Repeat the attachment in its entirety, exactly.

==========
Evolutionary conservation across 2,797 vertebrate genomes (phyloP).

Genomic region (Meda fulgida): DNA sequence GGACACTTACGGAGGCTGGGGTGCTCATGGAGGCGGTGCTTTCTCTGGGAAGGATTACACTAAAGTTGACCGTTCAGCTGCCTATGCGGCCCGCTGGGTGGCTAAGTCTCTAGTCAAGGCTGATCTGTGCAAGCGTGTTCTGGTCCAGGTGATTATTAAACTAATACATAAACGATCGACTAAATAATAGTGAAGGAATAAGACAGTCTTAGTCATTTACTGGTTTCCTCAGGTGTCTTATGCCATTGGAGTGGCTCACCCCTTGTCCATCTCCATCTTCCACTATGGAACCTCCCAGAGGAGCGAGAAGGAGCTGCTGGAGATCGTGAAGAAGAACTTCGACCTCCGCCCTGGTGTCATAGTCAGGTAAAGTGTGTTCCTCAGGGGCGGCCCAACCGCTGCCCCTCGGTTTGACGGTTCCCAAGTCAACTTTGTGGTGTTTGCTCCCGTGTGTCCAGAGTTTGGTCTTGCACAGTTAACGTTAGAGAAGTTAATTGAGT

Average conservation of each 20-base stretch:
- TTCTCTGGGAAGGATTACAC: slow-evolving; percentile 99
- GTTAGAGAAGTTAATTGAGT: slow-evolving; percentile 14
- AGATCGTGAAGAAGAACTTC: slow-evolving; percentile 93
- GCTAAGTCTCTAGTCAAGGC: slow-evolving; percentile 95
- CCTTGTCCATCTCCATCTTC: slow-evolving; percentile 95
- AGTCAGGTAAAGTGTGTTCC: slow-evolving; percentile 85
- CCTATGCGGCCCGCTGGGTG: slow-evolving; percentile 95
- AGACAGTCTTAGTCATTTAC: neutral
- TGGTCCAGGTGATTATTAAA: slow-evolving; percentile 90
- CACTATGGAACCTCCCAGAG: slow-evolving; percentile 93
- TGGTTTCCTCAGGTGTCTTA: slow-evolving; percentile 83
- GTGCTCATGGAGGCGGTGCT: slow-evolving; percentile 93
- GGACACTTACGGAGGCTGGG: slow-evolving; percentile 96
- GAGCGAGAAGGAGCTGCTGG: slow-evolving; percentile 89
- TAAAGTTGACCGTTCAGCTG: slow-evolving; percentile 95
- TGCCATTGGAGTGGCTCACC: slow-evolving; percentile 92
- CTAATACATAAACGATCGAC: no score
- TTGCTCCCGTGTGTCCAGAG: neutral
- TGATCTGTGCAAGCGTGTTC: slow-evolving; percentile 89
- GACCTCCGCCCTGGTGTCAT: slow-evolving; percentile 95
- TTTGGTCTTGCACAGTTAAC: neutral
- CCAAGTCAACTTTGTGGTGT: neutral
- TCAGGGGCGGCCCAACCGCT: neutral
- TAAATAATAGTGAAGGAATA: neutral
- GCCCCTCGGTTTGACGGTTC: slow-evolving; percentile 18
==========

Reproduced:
Evolutionary conservation across 2,797 vertebrate genomes (phyloP).

Genomic region (Meda fulgida): DNA sequence GGACACTTACGGAGGCTGGGGTGCTCATGGAGGCGGTGCTTTCTCTGGGAAGGATTACACTAAAGTTGACCGTTCAGCTGCCTATGCGGCCCGCTGGGTGGCTAAGTCTCTAGTCAAGGCTGATCTGTGCAAGCGTGTTCTGGTCCAGGTGATTATTAAACTAATACATAAACGATCGACTAAATAATAGTGAAGGAATAAGACAGTCTTAGTCATTTACTGGTTTCCTCAGGTGTCTTATGCCATTGGAGTGGCTCACCCCTTGTCCATCTCCATCTTCCACTATGGAACCTCCCAGAGGAGCGAGAAGGAGCTGCTGGAGATCGTGAAGAAGAACTTCGACCTCCGCCCTGGTGTCATAGTCAGGTAAAGTGTGTTCCTCAGGGGCGGCCCAACCGCTGCCCCTCGGTTTGACGGTTCCCAAGTCAACTTTGTGGTGTTTGCTCCCGTGTGTCCAGAGTTTGGTCTTGCACAGTTAACGTTAGAGAAGTTAATTGAGT

Average conservation of each 20-base stretch:
- TTCTCTGGGAAGGATTACAC: slow-evolving; percentile 99
- GTTAGAGAAGTTAATTGAGT: slow-evolving; percentile 14
- AGATCGTGAAGAAGAACTTC: slow-evolving; percentile 93
- GCTAAGTCTCTAGTCAAGGC: slow-evolving; percentile 95
- CCTTGTCCATCTCCATCTTC: slow-evolving; percentile 95
- AGTCAGGTAAAGTGTGTTCC: slow-evolving; percentile 85
- CCTATGCGGCCCGCTGGGTG: slow-evolving; percentile 95
- AGACAGTCTTAGTCATTTAC: neutral
- TGGTCCAGGTGATTATTAAA: slow-evolving; percentile 90
- CACTATGGAACCTCCCAGAG: slow-evolving; percentile 93
- TGGTTTCCTCAGGTGTCTTA: slow-evolving; percentile 83
- GTGCTCATGGAGGCGGTGCT: slow-evolving; percentile 93
- GGACACTTACGGAGGCTGGG: slow-evolving; percentile 96
- GAGCGAGAAGGAGCTGCTGG: slow-evolving; percentile 89
- TAAAGTTGACCGTTCAGCTG: slow-evolving; percentile 95
- TGCCATTGGAGTGGCTCACC: slow-evolving; percentile 92
- CTAATACATAAACGATCGAC: no score
- TTGCTCCCGTGTGTCCAGAG: neutral
- TGATCTGTGCAAGCGTGTTC: slow-evolving; percentile 89
- GACCTCCGCCCTGGTGTCAT: slow-evolving; percentile 95
- TTTGGTCTTGCACAGTTAAC: neutral
- CCAAGTCAACTTTGTGGTGT: neutral
- TCAGGGGCGGCCCAACCGCT: neutral
- TAAATAATAGTGAAGGAATA: neutral
- GCCCCTCGGTTTGACGGTTC: slow-evolving; percentile 18